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Colorful masks, extravagant floats, elegant balls and beads galore — these core elements make up Mardi Gras celebrations across the country. Mardi Gras, French for Fat Tuesday, is a whole season of celebration named for just one day. Carnival season begins the 12th night after Christmas and ends 47 days before Easter.

Group travelers will get their party fix at these Mardi Gras celebrations in the South. And until the next Mardi Gras comes around on March 5, 2019, groups can practice the infamous chant “Throw me something, Mister!”  

Mardi Gras parade, New Orleans, La.
Photo: New Orleans CVB
Mardi Gras parade, New Orleans, La.

1. New Orleans, Louisiana

Mardi Gras, the city of New Orleans’ largest annual celebration, is a party that brings costumes, parades, beads and years of tradition to the Crescent City. During the 12-day period leading up to Mardi Gras, nearly 70 parades roll in the area. Groups can eat king cake of many varieties, watch parades roll down St. Charles Avenue, catch colorful beads, wear masks, and dress in purple, green and gold.

Can’t make it to New Orleans during Mardi Gras? Visit Mardi Gras World year-round for a behind-the-scenes look at New Orleans’ Mardi Gras.

Mardi Gras parade, Mobile, Ala.
Photo: Visit Mobile
Mardi Gras parade, Mobile, Ala.

2. Mobile, Alabama

Mobile is the birthplace of America’s original Mardi Gras, which was celebrated in 1703. Each year, the historic port city continues the tradition in the heart of its downtown with three weeks of majestic parades, colorful floats and flying MoonPies. In Mobile, there’s a tradition of tossing MoonPies from passing Mardi Gras floats. 

“Experiencing Mardi Gras in Mobile, the birthplace of America’s original Mardi Gras, is a perfect group trip,” said Tara Zieman, marketing and communications manager at Visit Mobile. “Whether you’re dancing in the streets, catching beads or digging into a MoonPie — there’s no celebration like Mobile Mardi Gras!”

Don’t miss a visit to Mobile Carnival Museum, where jeweled crowns, intricately designed gowns, lavish robes and decorated floats are displayed year-round. Guides lead groups through a restored mansion that includes 14 galleries, telling stories of Mardi Gras celebrations past and present.

Mardi Gras parade, Galveston, Texas
Photo: Galveston CVB
Mardi Gras parade, Galveston, Texas

3. Galveston, Texas

As the third largest Mardi Gras celebration in the United States, Mardi Gras Galveston is expected to draw more than 350,000 attendees this year alone. Guests can enjoy the island-style celebration with 30-plus concerts, parades, balcony parties and elegant balls. Add to that, more than 3 million beads are thrown each year. Mardi Gras Galveston is held annually during the two weeks preceding Lent.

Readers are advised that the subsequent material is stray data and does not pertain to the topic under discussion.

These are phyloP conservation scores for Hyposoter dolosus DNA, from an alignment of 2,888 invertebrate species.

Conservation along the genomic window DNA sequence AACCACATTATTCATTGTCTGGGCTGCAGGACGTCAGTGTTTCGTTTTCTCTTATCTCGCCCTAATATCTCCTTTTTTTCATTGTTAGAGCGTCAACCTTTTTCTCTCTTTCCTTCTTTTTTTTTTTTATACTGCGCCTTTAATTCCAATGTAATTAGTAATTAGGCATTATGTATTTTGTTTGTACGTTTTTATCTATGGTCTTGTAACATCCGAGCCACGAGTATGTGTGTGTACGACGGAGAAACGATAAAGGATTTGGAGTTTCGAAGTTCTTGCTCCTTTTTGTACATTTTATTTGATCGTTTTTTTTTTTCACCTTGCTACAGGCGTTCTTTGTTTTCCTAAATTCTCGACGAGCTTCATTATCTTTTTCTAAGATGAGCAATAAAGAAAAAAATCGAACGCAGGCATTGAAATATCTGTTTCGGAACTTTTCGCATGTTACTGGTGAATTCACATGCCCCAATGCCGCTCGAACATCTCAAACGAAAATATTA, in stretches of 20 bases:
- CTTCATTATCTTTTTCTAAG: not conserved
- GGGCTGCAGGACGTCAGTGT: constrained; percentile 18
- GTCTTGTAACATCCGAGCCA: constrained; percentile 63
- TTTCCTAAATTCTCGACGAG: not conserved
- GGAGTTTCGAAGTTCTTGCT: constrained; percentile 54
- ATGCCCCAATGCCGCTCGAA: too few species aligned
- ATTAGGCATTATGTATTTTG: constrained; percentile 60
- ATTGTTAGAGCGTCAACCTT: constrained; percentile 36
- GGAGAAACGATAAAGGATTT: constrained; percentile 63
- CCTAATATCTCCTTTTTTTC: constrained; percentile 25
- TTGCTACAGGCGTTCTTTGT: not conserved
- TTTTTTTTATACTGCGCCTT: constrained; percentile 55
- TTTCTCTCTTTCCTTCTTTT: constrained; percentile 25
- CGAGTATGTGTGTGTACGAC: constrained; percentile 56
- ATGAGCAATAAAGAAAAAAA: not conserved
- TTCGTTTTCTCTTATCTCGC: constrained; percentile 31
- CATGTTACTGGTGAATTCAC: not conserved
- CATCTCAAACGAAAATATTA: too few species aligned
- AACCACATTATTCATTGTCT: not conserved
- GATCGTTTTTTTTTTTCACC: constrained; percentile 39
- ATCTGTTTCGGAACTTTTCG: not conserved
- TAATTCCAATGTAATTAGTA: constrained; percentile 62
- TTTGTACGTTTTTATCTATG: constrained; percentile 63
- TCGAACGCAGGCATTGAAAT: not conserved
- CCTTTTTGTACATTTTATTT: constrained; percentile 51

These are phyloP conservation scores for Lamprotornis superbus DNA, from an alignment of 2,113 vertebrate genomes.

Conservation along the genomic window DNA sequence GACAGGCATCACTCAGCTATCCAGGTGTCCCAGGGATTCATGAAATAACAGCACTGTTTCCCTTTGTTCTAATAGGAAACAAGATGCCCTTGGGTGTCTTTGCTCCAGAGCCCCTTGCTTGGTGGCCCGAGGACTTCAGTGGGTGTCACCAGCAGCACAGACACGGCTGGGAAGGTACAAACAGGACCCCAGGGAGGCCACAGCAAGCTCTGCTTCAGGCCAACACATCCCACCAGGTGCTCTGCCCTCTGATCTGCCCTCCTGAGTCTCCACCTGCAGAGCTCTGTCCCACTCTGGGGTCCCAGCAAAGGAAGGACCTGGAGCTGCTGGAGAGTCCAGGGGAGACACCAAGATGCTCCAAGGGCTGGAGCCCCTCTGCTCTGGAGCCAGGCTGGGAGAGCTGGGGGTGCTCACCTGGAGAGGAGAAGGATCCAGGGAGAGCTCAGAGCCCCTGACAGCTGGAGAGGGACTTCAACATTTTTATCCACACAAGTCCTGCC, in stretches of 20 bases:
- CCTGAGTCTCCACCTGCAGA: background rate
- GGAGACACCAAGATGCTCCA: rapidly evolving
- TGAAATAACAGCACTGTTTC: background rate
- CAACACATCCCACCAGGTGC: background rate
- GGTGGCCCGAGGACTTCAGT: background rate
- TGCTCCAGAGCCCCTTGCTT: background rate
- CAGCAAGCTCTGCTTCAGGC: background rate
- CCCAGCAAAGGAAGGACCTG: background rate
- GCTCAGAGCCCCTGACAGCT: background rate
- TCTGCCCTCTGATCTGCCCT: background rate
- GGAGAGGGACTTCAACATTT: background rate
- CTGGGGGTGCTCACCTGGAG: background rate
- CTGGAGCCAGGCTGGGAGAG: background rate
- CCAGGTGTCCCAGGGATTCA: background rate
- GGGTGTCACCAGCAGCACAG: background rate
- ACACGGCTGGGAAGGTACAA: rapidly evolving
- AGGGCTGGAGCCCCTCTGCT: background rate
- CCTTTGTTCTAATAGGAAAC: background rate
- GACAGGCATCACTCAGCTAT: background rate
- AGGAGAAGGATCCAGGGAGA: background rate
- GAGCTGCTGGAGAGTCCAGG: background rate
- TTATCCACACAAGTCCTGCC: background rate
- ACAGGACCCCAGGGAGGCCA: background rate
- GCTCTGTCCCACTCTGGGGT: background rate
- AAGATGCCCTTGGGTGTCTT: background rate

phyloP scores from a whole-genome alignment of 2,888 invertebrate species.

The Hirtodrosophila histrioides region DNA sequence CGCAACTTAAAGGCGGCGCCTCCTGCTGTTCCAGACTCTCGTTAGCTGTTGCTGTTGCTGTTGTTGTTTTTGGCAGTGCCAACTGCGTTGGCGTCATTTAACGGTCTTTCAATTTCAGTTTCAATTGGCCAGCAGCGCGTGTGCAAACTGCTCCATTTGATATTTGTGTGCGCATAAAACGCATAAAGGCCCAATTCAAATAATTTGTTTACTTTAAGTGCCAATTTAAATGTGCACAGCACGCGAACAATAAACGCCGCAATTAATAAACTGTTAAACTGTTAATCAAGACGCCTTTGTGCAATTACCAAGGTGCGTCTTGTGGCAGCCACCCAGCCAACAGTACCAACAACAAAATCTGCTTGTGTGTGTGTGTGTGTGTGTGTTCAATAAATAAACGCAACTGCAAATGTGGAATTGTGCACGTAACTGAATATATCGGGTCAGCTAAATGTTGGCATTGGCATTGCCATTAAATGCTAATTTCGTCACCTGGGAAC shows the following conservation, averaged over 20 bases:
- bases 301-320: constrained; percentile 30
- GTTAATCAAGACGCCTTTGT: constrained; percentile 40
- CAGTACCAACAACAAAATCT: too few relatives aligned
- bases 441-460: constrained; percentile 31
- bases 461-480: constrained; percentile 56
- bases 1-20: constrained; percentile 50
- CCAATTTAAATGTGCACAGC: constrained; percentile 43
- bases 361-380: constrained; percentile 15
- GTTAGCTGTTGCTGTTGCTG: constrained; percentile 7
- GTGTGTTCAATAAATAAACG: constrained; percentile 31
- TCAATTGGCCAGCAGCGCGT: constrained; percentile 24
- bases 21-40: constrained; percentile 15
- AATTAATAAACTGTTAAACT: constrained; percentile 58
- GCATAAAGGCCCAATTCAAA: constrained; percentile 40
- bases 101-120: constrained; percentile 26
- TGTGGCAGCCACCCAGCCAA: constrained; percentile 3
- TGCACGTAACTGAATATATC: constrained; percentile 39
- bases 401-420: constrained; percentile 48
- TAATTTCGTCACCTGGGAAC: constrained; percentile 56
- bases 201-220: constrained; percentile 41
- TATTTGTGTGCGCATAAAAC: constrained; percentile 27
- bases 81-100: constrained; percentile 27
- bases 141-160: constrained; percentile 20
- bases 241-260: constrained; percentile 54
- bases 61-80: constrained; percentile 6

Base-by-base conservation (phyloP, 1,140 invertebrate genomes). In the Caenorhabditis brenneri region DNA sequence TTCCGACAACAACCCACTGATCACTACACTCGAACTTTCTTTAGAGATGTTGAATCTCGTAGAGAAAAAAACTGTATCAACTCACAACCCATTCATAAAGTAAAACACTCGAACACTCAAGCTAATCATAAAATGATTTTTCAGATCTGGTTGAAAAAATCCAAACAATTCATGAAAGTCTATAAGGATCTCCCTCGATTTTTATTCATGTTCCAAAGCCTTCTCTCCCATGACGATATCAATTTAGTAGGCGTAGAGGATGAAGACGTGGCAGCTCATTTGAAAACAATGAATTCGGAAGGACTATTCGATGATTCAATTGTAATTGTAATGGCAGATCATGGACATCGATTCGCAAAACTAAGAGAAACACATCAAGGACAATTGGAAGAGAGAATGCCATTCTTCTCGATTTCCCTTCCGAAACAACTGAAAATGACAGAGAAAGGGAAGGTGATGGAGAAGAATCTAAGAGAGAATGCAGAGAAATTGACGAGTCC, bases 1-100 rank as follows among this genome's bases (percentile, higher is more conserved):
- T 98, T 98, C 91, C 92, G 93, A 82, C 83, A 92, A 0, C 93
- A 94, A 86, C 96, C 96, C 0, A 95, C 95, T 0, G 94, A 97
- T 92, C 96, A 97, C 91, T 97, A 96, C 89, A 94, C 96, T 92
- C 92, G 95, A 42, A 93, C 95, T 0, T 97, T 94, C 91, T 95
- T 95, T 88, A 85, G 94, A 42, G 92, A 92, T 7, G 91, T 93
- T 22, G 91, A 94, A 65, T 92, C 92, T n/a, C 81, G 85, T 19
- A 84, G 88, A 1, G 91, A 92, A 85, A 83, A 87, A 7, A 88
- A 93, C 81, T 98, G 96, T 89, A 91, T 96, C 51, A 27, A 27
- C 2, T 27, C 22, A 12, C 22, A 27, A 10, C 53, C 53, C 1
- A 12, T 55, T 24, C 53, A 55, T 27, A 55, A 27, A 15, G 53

“Galveston offers an island-style celebration that is unlike any other major Mardi Gras celebration,” said Leah Cast, director of communications at Galveston Island Convention and Visitors Bureau. “Along with having big parades and festivities that take place on the beach, Galveston’s event incorporates several personalities, from traditional revelry to dedicated days for families and kids (Family Gras), lovers of Tejano music (Fiesta Gras), lovers of electronic dance music (Electric Mardi Gras) and more.”

Mardi Gras celebration, St. Louis, Mo.
Photo: Mardi Gras Inc. and Explore St. Louis
Mardi Gras celebration, St. Louis, Mo.

4. St. Louis, Missouri

Soulard, St. Louis’ oldest neighborhood, marks its French heritage with an annual Mardi Gras celebration, known as one of the largest Mardi Gras parties outside of New Orleans. The festival begins each year with the 12th Night event on Jan. 6 and concludes weeks later with the Bud Light Grand Parade. Other events take place during Carnival, including the Snowman Softball Tournament, Cajun Cook-Off and the Wiener Dog Derby. The annual Beggin’ Pet Parade is the Guinness World Record holder for largest costumed pet parade in the world.

5. Shreveport-Bossier, Louisiana

Mardi Gras has been celebrated in northwest Louisiana for nearly 30 years. Today, Shreveport-Bossier is home to 15 krewes, each with its own personality. It is estimated that Mardi Gras float-riders toss more than 8 million beads each year. Groups visiting Shreveport-Bossier are invited to participate in the Red River Mardi Gras Bash.

Red River Mardi Gras Bash, Shreveport, La.
Photo: Shreveport-Bossier Convention and Tourst Bureau
Red River Mardi Gras Bash, Shreveport, La.

“Groups really love coming to Shreveport-Bossier for our Mardi Gras celebrations, because we make it so easy for them at the Red River Mardi Gras Bash,” said Erica Telsee, group tour sales manager at Shreveport-Bossier Convention & Tourist Bureau. “We provide a climate-controlled tent, Cajun food, live band and more. But the best part about the experience is the front-row view to the Krewe of Centaur parade, which is one of the largest parades in the south. Our groups leave with a neck full of beads and lots of fun memories.”

This unique parade day experience offers VIP treatment and “behind-the-scenes” access for groups of 10 or more.